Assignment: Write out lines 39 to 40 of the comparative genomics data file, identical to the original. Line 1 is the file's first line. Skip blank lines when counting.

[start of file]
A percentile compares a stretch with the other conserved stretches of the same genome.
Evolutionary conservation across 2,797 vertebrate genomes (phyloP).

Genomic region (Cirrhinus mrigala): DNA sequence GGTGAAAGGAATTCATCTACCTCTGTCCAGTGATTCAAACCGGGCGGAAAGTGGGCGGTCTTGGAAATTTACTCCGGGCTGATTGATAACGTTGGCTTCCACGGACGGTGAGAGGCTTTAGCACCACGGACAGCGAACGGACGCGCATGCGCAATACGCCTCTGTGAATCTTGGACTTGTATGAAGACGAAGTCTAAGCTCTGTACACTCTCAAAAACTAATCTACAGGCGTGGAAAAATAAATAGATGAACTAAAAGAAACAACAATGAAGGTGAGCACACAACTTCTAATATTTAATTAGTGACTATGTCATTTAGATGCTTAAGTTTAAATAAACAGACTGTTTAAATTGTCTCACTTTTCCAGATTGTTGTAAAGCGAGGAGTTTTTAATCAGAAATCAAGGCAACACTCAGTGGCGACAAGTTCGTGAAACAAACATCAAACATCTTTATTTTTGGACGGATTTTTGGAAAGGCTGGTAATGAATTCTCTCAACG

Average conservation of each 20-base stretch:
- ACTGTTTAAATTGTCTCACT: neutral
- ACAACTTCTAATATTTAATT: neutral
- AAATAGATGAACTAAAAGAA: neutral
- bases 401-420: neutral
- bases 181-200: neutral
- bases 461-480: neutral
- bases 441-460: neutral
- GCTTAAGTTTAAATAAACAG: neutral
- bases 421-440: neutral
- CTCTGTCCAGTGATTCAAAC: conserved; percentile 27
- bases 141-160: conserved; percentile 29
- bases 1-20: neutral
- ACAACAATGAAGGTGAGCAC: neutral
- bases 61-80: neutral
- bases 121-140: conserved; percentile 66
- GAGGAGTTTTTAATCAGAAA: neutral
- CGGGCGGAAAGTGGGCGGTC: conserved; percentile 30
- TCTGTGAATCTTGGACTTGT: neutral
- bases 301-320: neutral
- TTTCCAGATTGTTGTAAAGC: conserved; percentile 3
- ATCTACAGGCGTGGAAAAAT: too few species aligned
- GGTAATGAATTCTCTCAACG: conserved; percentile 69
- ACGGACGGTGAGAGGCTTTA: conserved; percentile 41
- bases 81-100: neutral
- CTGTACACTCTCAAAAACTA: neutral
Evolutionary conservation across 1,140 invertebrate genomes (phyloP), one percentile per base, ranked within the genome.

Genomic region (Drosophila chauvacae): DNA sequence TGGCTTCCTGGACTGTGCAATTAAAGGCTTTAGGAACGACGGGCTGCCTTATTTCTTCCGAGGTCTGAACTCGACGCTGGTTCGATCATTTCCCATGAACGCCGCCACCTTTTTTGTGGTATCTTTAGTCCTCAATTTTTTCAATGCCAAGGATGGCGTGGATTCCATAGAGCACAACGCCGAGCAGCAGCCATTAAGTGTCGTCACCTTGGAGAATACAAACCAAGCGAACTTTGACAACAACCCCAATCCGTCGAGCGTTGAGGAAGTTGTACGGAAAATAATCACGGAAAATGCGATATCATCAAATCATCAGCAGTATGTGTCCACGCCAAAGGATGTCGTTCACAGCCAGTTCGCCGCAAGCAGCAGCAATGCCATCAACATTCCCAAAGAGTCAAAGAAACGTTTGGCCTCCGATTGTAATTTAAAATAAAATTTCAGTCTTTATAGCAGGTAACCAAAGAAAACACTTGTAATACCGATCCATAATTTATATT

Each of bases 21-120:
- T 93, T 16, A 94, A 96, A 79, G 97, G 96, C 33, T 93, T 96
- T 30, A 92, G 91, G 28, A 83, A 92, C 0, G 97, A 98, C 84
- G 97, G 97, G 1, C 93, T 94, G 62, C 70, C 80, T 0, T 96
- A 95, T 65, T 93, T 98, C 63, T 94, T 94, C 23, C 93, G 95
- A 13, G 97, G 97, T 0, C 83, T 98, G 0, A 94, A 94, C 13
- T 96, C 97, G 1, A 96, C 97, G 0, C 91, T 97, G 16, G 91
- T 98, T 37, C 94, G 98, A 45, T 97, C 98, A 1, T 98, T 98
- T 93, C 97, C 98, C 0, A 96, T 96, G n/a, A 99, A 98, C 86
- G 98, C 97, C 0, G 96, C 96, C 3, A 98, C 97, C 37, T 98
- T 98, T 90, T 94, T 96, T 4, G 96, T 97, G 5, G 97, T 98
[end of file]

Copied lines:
- T 98, T 37, C 94, G 98, A 45, T 97, C 98, A 1, T 98, T 98
- T 93, C 97, C 98, C 0, A 96, T 96, G n/a, A 99, A 98, C 86